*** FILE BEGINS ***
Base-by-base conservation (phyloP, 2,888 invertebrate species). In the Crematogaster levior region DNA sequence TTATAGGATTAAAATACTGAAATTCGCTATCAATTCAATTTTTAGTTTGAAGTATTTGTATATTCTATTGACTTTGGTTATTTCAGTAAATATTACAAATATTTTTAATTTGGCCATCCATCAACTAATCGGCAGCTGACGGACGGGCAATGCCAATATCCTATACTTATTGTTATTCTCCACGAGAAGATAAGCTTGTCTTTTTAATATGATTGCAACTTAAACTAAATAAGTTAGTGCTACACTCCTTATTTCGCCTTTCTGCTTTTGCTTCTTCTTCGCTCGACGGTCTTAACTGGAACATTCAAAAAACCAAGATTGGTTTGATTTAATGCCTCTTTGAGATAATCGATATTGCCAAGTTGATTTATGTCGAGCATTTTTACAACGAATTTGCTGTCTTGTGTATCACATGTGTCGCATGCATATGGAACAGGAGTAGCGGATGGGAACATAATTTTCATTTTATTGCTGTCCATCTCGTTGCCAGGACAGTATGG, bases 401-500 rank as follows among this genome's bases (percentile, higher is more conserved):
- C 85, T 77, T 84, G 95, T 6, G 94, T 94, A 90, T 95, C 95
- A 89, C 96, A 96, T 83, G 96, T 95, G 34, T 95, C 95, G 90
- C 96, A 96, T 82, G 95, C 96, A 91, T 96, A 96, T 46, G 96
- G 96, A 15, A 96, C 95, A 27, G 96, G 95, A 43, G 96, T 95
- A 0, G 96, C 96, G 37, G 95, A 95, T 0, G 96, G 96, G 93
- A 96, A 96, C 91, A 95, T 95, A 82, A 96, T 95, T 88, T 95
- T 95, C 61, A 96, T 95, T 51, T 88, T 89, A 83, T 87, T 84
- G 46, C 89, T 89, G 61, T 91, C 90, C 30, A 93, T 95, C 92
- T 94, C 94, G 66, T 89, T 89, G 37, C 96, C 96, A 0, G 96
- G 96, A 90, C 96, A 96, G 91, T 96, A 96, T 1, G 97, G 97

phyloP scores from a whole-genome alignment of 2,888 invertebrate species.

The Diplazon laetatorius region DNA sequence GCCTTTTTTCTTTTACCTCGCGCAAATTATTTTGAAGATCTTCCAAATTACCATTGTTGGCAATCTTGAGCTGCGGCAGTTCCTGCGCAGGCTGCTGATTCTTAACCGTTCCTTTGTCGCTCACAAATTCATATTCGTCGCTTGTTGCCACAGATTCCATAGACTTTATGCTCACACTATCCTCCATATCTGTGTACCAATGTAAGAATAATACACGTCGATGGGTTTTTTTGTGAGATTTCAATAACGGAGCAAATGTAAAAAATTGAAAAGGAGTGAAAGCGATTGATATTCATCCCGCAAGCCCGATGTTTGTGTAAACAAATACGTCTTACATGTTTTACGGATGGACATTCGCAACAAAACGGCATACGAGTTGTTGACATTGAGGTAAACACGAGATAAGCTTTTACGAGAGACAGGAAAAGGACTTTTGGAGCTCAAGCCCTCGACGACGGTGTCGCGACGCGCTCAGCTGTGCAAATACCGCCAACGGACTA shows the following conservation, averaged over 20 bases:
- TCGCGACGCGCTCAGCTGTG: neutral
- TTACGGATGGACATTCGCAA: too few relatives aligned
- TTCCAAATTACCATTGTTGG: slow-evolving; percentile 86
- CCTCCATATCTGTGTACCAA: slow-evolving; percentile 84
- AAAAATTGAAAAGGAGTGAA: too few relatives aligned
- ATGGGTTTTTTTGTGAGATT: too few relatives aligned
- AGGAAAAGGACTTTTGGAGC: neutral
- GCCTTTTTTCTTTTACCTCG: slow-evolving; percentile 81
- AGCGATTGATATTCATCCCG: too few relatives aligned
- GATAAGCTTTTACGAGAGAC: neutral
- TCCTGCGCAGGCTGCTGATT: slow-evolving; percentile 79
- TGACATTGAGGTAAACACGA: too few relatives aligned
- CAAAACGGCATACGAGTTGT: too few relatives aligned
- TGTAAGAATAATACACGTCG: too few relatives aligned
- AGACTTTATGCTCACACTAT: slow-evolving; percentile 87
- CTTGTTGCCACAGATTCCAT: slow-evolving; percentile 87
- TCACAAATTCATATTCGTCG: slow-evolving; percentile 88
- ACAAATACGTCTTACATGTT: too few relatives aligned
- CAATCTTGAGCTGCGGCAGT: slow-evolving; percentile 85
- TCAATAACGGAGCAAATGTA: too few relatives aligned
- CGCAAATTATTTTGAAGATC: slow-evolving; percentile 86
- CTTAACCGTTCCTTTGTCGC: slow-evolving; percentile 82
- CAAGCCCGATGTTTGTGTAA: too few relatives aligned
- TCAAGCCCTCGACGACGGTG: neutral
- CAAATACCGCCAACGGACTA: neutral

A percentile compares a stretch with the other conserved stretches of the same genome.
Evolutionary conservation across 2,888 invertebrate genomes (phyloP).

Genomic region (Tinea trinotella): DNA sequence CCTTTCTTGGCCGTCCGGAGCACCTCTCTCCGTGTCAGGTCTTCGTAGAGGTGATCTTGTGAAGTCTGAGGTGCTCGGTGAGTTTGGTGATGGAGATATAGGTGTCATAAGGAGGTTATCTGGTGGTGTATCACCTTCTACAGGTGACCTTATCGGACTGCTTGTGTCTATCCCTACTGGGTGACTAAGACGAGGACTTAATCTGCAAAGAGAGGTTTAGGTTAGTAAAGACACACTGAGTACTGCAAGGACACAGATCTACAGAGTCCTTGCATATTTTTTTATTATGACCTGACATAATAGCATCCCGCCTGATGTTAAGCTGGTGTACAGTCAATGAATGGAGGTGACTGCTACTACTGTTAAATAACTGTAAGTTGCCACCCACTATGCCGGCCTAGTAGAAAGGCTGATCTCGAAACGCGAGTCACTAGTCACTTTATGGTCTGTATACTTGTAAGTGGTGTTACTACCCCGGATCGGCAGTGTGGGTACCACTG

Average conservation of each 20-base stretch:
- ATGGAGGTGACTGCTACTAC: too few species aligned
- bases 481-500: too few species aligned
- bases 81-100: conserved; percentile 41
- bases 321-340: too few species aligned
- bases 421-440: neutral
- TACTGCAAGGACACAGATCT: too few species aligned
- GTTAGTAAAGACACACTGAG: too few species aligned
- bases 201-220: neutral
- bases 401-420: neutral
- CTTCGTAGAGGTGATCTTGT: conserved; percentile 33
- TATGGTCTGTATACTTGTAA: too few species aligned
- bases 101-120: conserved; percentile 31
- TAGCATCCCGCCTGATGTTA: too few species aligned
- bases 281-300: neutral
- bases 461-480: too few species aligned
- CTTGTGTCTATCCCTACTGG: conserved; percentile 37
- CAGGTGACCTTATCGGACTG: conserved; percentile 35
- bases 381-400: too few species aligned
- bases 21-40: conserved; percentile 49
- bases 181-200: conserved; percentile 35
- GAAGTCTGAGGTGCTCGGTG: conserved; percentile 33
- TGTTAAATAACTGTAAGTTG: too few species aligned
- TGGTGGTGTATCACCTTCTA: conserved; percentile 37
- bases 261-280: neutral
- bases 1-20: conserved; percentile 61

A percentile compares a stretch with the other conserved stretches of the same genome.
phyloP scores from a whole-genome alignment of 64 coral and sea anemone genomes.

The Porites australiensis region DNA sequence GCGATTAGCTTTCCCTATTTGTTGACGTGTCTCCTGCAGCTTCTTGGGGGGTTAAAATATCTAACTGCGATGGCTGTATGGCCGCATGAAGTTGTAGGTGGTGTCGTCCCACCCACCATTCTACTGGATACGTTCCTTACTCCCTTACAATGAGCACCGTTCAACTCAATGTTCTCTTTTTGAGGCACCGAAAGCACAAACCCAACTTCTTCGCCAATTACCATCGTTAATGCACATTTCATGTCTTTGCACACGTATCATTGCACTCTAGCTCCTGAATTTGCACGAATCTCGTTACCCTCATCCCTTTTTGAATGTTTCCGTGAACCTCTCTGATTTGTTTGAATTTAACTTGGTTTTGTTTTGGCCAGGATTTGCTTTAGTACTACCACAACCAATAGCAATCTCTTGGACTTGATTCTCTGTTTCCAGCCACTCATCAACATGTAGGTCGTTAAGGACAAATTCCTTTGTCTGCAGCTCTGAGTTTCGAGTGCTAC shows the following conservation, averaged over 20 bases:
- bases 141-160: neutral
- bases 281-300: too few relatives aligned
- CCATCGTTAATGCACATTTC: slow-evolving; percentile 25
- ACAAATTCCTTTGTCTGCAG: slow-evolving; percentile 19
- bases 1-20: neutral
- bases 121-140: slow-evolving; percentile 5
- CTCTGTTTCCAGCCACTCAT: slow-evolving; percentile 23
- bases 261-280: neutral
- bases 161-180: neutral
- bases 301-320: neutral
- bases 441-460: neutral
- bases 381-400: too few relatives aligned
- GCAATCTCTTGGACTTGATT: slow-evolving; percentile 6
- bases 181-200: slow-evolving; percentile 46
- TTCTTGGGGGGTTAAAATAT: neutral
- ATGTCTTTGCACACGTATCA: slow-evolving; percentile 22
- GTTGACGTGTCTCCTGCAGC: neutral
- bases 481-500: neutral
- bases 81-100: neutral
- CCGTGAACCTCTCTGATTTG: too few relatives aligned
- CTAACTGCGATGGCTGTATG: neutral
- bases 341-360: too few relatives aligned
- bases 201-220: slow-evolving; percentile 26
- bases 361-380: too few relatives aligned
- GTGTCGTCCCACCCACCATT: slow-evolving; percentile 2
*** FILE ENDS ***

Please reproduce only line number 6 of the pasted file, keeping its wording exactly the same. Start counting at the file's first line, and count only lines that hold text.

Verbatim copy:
- A 0, G 96, C 96, G 37, G 95, A 95, T 0, G 96, G 96, G 93